So into the kitchen fast he flew and quicker than a wink
        A great big cat had caught him, because he didnโ€™t think.

        Once a little trap was baited with a little piece of cheese
        It tickled so a little mouse, it almost made him sneeze
        An older mouse said danger, say be careful where you go
        Ah, nonsense said the little mouse, I donโ€™t think you know
        Mousie stepped in boldly for nobody was in sight
        First he took a nibble, and then a great big bite
        Then the trap snapped fast together, as fast as you can blink
        And caught poor mousie fast inside, because he didnโ€™t think.

        Listen all you little friends of mine as we sing this happy song
        Donโ€™t you see what trouble comes from simply doing wrong?
        So why not learn a lesson from mouse and robinโ€™s fate
        And letโ€™s begin our thinking before it is too late
        Read the Holy Bible, it will teach you right from wrong
        Give your heart to Jesus, sing a happy song
        Then when Satan comes to tempt you, just look to God in prayer,
        And Heโ€™ll be there to help you, for God is everywhere.

        1. Awwww… well, even some of the worst songs sound okay when two sweet little girls sing them. ๐Ÿ™‚

        2. “Listen all you little friends of mine as we sing this happy song”

          HOW can this be called a happy song? I don’t care how peppy the tune might be, it’s singing about a young robin and mouse getting killed! Thankfully, not explicitly, but still!

          Replacement options: sappy, crazy, sad ol’, dreadful, nasty, moral, teaching, awful, scary,…

        3. Wow–my great-grandmother used to recite the verse about the mouse getting caught in the trap when I was a little girl back in the early fifties–usually when I was about to do something stupid. I had no idea it was part of a hymn. Thanks, PW!

        4. The version I knew had a slightly different final verse (I just got this off the internet because I couldn’t find my copy of the music). It definitely didn’t say “happy song”; it might have said “little song.”

          I don’t know if Al Smith wrote the song or adapted a bit of verse from folklore and added a final verse and put it to music.

  2. I’m racking my brain to figure out what on earth this is talking about? Was thinking the ravens, that fed Elisha, but weren’t waiting to be fed, and I don’t think were in the wilderness.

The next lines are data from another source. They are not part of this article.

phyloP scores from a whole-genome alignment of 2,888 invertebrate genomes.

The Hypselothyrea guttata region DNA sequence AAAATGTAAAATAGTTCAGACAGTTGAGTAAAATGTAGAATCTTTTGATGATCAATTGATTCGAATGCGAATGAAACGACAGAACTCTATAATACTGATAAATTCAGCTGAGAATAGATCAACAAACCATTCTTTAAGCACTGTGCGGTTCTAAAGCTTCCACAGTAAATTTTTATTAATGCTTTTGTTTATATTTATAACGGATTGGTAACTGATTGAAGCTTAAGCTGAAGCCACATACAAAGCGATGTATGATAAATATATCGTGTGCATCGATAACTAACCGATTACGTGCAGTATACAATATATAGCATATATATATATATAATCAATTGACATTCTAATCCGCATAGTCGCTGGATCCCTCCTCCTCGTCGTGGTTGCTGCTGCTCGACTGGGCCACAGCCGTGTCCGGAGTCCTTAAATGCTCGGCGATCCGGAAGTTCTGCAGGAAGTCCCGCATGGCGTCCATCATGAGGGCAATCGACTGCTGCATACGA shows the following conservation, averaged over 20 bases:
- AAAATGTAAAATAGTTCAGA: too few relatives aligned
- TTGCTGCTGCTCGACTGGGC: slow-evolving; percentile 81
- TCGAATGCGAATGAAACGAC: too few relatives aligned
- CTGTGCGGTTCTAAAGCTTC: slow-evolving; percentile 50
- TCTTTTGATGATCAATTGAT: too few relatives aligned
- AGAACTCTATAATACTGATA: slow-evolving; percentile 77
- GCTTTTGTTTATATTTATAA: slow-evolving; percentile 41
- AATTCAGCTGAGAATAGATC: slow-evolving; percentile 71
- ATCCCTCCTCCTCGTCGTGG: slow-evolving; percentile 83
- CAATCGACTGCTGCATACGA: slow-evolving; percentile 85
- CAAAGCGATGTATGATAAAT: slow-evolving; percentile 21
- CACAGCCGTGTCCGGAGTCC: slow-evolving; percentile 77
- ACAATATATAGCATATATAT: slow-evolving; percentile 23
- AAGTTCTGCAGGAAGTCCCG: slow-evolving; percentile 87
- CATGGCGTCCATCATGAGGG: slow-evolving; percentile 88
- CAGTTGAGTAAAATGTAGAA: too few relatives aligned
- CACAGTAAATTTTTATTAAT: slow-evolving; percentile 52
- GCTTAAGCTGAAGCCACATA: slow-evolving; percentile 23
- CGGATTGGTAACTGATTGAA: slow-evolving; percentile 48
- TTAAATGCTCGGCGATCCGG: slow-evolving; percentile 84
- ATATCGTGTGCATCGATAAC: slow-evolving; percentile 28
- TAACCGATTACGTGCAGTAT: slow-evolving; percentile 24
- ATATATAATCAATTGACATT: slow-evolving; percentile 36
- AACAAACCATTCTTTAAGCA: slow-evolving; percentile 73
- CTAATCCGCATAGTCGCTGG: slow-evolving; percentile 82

1. And I can’t tell if it’s meant to be insulting or not: is their sitting like birds waiting to be fed a good thing (“open thy mouth wide and I will fill it” and “like babes desire the sincere milk of the word”) or negative like they’re just sitting around waiting to be served.

      I’d rather be marching in the infantry.

  3. FWIW – I think it’s the same tune as “I’m in the Lord’s Army.” “I may never march in the infantry, fly in the calvary, zoom ore the enemny but I’m in the Lord’s army.” I know. That doesn’t help.:?:

    1. ๐Ÿ˜ฏ I never made the connection before! Now I’m going to be forced to compose some sort of mashup where the kiddies sing about being in the Lord’s army of old, grey mares, yes, SIR! ๐Ÿ˜†

  4. I’d rather hear “There’s a Sweet Sweet Bird singing in my heart..” Right before getting told how you don’t really love God if you ever ever miss a church function or don’t knock doors every week.

  5. From Favorite Camp Songs website:
    WAITING TO BE FED
    (TUNE: Old Grey Mare)

    Each cabin had there own verse that they made up. The song was sung outside the mess hall (on deck in photo) and each cabin added their verse as it moved from group to group. I recall, “sit like bumps on a cedar log…”

    Here we stand like birds in the wilderness,
    Birds in the wilderness,
    Birds in the wilderness,
    Here we stand like birds in the wilderness,
    Waiting to be fed.
    OH! Waiting to be fed,
    OH! Waiting to be fed,
    Here we stand like birds in the wilderness,
    Waiting to be fed.

    ๐Ÿ˜€

  6. I lasted five seconds.

    Which is about how long I would last in such a Sunday School class.

    Good grief. Can you imagine being a first-time visitor, walking into that mess?

    1. Meh. If the person had a stick up his or her backside, maybe. My husband and I visited a church last year where they were leading the congregation in the Charleston, lol. It was a little silly, a little fun, and a little out there, but we didn’t really cast all these “OH MAH GAWD!” judgments on them for it. I mean, it was probably a great way to wake people up and get their blood flowing. And everyone was obvi having fun.